Softer Approach to Apologetics in a Not-So-Postmodern Culture

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  • Living with Questions
By Nathan Black, Christian Post Reporter
September 20, 2007|11:59 am

Sometimes, giving pat answers to some of the most common apologetic questions students ask isn't satisfying.

"What is truth?" and "How can we know Christianity is the true religion?" are two questions that Dale Fincher, author of the newly released Living with Questions, frequently comes across in his ministry career.

Fincher is offering students a softer approach to apologetics, a reading that doesn't sound academic and that's more accessible to younger Christians and those seeking answers about Christianity.

"I really sensed there was this world out there that needed to wrestle with these questions and get honest with themselves [about] them," he said, according to Youth Specialties, which supports Christian youth workers across various denominations.

With an educational background in performing arts and philosophy of religion, Fincher travels with his wife Jonalyn Grace, speaking to thousands of students and youth workers using narrative apologetics, or what they call "giving sturdy answers for better souls."

Over 15 years into story telling and addressing common arguments in the church, Fincher doesn't believe Christians are living in as much of a postmodern culture as many say they do, at least not among their students.

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"I find that students really want to know what the truth is," he said, arguing against many baby boomer authors who say the truth is dead and that it's all relative in this culture. "They're just confused about what truth is and I think if we clarify some of that confusion, they're a little more ready to accept it and go into it.

"What I think our kids are allergic to right now is some sort of dogmatism by just saying something is true because we said it's true, or that's the way we've always done it," Fincher noted.

Christian apologist Anthony Horvath and his brother Brian have started a new movement to fill in the gap that churches often leave when educating students on even basic Christian teachings and reasons for believing Christianity to be true. The brothers began a T-shirt line called Apologia315 to help students preserve and defend their own faith while also witnessing to others. T-shirts read "Did Jesus rise from the dead?" and "Why does God allow suffering?"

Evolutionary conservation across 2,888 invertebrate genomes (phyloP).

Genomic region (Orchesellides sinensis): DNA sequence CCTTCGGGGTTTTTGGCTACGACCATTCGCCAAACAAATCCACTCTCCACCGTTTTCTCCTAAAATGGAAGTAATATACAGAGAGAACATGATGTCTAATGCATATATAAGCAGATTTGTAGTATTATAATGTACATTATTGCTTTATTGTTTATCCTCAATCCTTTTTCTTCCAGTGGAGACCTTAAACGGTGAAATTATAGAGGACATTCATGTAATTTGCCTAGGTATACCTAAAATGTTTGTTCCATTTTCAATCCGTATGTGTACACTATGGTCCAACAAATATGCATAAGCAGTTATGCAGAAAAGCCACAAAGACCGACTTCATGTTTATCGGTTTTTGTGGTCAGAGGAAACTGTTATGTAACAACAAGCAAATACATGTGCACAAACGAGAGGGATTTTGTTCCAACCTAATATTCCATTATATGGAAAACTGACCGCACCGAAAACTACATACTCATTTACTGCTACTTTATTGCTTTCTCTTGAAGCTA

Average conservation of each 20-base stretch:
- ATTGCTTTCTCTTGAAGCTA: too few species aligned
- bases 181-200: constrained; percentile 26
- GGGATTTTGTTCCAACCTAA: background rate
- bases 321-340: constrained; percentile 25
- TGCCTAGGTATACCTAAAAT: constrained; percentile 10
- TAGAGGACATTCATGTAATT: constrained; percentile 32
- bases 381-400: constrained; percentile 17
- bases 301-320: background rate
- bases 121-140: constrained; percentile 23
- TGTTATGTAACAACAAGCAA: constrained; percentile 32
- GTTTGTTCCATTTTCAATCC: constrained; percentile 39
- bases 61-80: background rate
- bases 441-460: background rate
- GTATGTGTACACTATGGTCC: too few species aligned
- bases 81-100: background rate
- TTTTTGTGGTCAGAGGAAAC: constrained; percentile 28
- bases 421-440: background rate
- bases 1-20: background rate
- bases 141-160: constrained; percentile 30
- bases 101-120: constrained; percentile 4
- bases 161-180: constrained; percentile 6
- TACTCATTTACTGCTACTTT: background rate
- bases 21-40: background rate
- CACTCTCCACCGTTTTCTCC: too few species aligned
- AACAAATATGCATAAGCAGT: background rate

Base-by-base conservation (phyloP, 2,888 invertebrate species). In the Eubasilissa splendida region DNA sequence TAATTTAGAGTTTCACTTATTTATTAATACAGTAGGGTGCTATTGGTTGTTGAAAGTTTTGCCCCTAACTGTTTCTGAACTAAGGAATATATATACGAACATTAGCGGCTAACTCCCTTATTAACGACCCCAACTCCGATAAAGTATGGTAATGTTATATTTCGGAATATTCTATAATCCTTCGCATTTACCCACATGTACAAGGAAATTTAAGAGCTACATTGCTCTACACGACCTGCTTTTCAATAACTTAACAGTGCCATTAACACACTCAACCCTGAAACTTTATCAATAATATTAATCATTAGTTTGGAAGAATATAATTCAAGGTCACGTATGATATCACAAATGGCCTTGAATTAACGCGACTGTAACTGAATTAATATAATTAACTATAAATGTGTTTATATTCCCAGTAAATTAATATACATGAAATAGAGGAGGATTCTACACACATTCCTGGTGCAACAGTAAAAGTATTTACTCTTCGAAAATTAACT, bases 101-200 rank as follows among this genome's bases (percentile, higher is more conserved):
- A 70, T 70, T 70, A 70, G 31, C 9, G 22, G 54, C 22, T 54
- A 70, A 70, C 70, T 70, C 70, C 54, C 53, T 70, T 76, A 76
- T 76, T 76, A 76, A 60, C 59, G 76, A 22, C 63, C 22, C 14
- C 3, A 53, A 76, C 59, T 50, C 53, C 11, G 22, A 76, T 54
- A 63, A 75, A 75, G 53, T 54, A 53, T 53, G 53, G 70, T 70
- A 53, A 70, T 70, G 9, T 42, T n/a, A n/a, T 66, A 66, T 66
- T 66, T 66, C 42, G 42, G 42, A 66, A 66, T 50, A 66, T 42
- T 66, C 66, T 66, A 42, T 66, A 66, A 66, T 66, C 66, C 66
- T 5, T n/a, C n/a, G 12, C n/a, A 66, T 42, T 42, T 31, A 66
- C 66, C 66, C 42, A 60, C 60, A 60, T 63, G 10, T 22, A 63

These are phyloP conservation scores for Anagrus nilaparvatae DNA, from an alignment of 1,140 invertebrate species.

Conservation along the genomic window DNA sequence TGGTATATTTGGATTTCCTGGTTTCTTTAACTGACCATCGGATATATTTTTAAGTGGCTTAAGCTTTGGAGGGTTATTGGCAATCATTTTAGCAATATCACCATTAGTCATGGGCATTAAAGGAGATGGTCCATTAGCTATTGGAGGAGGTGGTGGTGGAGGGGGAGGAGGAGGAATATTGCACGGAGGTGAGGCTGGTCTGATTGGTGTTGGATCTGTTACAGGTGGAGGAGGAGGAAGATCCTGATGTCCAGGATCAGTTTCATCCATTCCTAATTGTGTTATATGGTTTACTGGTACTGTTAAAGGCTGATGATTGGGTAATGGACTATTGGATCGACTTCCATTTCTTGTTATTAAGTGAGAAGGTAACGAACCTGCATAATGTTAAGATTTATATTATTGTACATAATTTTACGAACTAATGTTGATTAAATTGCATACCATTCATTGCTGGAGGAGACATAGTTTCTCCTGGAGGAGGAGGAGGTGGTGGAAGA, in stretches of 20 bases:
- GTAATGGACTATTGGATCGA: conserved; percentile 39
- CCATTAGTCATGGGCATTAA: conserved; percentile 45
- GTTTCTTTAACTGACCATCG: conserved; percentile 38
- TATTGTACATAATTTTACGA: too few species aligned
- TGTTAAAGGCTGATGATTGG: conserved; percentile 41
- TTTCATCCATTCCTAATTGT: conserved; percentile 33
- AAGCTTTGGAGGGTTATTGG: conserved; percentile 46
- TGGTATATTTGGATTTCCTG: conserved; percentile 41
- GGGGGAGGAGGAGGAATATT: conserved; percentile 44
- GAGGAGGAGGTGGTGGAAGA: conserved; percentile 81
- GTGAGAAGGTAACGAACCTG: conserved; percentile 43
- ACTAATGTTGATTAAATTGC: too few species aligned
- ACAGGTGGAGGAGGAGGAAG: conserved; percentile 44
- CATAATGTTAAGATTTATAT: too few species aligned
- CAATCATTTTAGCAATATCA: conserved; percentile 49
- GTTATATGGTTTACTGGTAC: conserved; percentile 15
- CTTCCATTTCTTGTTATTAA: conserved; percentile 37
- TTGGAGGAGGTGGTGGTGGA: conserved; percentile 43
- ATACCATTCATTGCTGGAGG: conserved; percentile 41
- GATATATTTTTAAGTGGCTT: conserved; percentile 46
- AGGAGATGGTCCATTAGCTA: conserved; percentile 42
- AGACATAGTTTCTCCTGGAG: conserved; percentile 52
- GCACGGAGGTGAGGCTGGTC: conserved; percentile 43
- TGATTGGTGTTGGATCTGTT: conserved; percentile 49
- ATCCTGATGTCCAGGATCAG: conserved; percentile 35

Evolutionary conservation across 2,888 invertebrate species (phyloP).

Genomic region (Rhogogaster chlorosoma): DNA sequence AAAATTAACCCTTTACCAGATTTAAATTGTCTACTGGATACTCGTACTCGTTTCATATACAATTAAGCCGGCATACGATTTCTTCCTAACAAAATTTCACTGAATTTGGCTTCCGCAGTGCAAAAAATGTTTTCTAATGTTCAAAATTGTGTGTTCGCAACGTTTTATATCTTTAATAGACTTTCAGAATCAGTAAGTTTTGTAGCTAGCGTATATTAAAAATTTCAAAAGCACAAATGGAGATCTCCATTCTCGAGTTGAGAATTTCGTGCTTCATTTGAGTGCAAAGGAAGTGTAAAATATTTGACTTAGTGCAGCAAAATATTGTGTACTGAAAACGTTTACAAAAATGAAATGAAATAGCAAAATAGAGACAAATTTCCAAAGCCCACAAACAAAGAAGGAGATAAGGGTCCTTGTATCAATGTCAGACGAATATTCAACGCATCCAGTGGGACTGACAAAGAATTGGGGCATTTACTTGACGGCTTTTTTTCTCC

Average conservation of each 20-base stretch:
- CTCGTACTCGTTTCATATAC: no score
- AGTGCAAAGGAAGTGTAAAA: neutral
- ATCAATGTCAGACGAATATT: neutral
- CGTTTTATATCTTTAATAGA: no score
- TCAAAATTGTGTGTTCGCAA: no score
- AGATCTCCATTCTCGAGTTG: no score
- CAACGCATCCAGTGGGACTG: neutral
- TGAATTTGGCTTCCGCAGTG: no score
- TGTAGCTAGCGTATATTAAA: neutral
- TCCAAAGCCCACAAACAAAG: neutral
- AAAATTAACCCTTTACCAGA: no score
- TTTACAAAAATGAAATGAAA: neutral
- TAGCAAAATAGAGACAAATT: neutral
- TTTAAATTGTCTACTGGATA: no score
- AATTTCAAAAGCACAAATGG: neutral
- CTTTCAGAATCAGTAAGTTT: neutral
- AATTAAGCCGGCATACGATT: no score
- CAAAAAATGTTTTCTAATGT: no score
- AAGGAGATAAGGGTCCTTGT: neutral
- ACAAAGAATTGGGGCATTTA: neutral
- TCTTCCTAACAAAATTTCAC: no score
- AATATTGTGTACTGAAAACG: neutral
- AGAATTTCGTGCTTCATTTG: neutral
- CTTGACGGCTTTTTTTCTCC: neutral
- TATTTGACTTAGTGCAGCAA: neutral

"While we hope that these T-shirts are a good first step, they'll work best when integrated into a church's whole educational program where Christian apologetics already is a critical component in the curriculum," said Brian Horvath in a statement. "Unfortunately, not enough churches have such a program."

But there aren't really any five-minute answers to the questions seekers and Christians have, Fincher indicated.

"It's just hard work," he said, describing the research an individual needs to do to get find answers.

Although Fincher’s new book gives students some answers to the difficult questions and youth workers tips on how to address the student who's asking, they're all just "breadcrumbs of truth" along the way of an individual trying to piece together an answer satisfying to their own soul.

"Don't put on the attitude that we know all the answers because we don't," said Fincher, addressing youth workers. "At the same time, [encourage] students that this is part of the journey of life and we're trying to get to the point where we're satisfied with an answer" and not to the answer that nobody can disprove.

Fincher reminds youth workers that all the burden isn't on them when it comes to answering the difficult questions. "Of course, kids are responsible too and I believe they can handle it."

 

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